Noah Lennox surprised fans last week when, as Panda Bear, he released a five-song EP called Crosswords. The songs were recorded at the same time as Lennox’s last solo album, the critically acclaimed Panda Bear Meets the Grim Reaper, and the tracks follow in that record’s drone-y and reverb-drenched footsteps. And while most EPs might cause a blip on the musical radar, whenever Lennox puts out new music it’s kind of a big deal. All three Panda Bear albums have been met with universal acclaim, and as one of the founding members of Animal Collective, Lennox is a titan in indie and avant garde music circles. Lennox, who lives with his family in Portugal, was nice enough to answer some questions via email about how this EP came together, his thoughts in the streaming services dominating the music industry, and his life after Animal Collective.
What was the impetus behind making this EP a surprise release?
Domino suggested releasing the stream and digital versions as a surprise with the physical copies coming out later. I’m always wishing the stuff could get released as soon as its finished so I liked the idea. Typically pressing the records, getting the artwork all squared away, and setting up press and other ways of trying to spread the word stalls releases a bit.
Your EP was announced on Beats1. How did that happen, did Apple reach out to you? What is the mechanism behind something like that happening?
I’m not quite sure how the connection happened and again this was a Domino suggestion. I would guess the stream was offered by Domino to the Apple people but I’m not totally sure.
What is your relationship like with the streaming services that seem to be dominating the music industry at the moment? Are you fully supportive or is it more complicated than that?
It’s complicated. I’d hope that streaming could coexist with physical versions, but I feel like it’s all still in flux. I’ve been using the Apple streaming service and I tried out Spotify for a while and I enjoy the snooping around. But I worry about current streaming models putting the pinch on smaller labels and new bands especially. I’m still trying to wrap my head around where the subscription money goes and how it’s dispersed. I’m not so concerned about the delivery method or the format, as long as there’s a healthy and sustainable musical ecosystem.
Were these songs recorded during the Grim Reaper sessions, and why didn’t they make the album?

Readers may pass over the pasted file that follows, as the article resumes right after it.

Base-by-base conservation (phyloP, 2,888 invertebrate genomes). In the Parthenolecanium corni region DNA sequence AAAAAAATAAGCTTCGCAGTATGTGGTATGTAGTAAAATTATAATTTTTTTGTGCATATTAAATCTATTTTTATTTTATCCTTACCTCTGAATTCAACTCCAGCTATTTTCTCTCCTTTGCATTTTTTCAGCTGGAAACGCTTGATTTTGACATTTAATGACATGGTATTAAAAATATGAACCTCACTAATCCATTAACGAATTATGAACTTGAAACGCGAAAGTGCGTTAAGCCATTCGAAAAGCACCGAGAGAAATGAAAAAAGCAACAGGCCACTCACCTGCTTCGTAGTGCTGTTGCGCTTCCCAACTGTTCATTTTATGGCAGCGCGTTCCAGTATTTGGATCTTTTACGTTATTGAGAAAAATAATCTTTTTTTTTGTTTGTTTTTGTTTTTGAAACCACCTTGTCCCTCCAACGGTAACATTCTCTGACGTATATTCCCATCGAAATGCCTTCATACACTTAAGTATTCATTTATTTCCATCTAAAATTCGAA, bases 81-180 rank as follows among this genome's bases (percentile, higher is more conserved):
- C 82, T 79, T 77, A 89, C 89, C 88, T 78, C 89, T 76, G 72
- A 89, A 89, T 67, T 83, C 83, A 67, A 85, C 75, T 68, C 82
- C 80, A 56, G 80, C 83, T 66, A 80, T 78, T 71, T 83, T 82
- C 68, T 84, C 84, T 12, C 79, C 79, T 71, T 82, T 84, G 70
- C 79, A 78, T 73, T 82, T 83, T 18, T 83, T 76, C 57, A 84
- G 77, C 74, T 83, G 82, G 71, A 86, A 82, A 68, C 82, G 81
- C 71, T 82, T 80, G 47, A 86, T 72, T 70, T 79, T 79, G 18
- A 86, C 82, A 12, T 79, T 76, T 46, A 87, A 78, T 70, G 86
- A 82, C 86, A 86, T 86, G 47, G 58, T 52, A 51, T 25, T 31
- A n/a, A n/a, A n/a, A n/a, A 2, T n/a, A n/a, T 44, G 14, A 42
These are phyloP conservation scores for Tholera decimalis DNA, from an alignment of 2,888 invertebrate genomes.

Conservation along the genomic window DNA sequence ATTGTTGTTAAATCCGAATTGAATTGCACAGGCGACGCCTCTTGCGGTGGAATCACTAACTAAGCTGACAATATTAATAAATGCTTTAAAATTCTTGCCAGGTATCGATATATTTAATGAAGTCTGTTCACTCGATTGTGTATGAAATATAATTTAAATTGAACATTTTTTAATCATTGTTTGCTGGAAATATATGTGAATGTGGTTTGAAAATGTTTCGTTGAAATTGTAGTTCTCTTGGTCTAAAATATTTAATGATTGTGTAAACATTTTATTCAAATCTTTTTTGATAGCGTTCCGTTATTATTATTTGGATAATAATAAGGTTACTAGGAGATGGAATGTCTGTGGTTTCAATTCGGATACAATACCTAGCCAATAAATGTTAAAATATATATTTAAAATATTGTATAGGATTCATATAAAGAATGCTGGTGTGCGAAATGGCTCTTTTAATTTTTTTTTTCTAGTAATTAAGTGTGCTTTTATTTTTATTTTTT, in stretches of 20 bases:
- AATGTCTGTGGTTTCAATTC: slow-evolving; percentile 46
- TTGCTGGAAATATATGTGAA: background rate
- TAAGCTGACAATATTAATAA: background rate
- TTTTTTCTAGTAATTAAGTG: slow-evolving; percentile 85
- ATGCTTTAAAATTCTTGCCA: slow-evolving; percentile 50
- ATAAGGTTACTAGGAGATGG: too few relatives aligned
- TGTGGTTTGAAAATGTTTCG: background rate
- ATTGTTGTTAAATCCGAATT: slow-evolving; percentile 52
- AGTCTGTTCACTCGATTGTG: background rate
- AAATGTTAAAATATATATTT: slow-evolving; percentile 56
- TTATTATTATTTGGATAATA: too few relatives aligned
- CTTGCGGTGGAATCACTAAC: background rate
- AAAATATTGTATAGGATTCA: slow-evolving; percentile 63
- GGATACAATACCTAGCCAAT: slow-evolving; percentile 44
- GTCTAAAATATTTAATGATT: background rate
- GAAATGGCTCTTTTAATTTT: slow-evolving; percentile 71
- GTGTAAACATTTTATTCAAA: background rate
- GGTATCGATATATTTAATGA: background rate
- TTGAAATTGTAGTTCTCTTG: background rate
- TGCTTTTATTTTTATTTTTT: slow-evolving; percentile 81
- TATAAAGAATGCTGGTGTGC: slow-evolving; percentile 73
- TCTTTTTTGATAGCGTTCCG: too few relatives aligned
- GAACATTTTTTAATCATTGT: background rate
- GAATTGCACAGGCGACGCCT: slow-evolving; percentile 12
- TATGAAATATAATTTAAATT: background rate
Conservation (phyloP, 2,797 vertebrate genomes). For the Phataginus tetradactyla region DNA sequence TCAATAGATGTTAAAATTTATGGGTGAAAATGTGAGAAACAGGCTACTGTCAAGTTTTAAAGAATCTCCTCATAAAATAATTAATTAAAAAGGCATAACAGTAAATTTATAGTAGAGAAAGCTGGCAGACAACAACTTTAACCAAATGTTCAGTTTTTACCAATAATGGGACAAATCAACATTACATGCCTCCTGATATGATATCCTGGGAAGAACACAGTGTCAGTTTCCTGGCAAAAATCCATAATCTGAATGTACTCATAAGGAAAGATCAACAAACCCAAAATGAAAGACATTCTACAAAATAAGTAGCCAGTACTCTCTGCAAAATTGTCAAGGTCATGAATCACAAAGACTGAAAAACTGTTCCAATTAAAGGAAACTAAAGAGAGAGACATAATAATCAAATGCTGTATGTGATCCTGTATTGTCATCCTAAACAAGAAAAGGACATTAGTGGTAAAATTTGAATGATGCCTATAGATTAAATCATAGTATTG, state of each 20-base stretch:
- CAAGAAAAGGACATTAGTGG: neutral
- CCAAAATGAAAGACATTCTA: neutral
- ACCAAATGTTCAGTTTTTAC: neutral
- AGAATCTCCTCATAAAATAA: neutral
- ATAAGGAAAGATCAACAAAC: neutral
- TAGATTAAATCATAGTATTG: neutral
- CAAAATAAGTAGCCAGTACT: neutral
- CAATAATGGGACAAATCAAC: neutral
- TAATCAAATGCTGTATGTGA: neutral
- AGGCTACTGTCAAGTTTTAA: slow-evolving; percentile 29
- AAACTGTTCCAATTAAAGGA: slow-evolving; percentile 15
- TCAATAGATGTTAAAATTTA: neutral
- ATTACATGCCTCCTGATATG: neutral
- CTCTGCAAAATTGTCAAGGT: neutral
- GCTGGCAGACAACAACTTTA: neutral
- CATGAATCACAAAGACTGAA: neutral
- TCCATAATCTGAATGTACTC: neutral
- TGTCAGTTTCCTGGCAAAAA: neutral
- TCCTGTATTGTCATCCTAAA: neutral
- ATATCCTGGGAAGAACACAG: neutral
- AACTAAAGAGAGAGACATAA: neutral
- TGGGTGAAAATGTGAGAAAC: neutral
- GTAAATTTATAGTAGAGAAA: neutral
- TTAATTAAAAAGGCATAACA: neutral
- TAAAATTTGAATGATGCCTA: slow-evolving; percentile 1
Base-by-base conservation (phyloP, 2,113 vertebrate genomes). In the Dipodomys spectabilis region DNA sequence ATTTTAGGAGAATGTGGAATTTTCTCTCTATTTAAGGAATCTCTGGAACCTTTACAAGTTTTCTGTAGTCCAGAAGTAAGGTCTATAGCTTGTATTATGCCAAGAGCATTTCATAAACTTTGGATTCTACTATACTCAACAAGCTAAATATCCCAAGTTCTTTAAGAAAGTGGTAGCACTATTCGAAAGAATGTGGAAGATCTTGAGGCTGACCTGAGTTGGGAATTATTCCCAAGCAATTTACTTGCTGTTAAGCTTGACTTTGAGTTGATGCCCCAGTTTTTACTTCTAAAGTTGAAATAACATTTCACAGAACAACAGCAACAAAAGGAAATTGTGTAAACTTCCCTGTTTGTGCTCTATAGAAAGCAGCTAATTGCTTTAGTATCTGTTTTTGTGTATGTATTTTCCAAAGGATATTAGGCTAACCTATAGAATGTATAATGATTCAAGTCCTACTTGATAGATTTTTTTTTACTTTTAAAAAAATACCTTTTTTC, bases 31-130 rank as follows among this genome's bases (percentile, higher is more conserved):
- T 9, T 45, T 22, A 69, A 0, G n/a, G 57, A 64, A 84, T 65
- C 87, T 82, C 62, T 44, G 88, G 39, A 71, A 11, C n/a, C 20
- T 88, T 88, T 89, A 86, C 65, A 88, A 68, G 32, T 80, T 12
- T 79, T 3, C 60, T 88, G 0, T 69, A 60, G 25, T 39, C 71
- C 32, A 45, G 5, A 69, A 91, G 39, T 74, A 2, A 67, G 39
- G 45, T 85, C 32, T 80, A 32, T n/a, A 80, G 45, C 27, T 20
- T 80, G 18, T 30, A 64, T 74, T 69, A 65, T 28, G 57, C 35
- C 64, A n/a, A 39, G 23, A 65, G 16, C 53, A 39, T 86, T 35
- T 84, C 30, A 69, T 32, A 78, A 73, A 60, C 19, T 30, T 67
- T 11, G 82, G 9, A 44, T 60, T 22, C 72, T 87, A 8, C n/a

These songs were recorded at the same time as the rest of the Grim Reaper stuff but mixed later. We recorded 18 songs or so, and the two EPs have the songs I couldn’t get to fit into the cycle or story of the album.
How has being a parent influenced your music?
I’m pretty sure being a parent has influenced everything I do, but it’s hard to define exactly how, most of the time.
What role does mortality play into your songs?
My father died when I was 20, and like a lot of the most severe experiences in life it reassembled my identity. I feel like elements of that experience have come out in a bunch of songs since then. But I don’t know that I’ve really talked or thought much about literal death in any of the songs. The Grim Reaper stuff seems to be more about deaths and births of a different kind.
As you get older, do you start to see past Panda Bear and Animal Collective? Or do you see this as something you’ll be doing as long as you can?
I think about it a lot. In some ways, I don’t feel like it’s totally in my control. I imagine I’ll do this as long as I can, but who knows if people will stick around or care. I feel very lucky to have done this for as long as I have.
Do you ever think that being in a band, touring, etc. is a young man’s game, or are there ways to adapt it to middle age?
I wouldn’t say it’s a young person’s thing exclusively, but it’s certainly not for everyone. There’s also many different qualities of touring and I haven’t seen them all. I’ve been lucky enough to see a bunch, though. I don’t mind the physical demands so much, but the mental and emotional rides can get wacky.
What can you tell us about the new AC album? When will it be out and what can we expect from it?
I can tell you that it’s almost done but not much else at this point. I can tell you that I hope you like it.
Do you think you still have evolving to do as a creative person, and is it at all possible to predict where that evolution might take you?
No one stays the same I don’t think, so I’d expect there’s someplace for me to go. I don’t know that it’s possible to predict.
What are some new hobbies you’d like to take on?
It feels like my new hobby is trying to tame my gut. Might be a long road.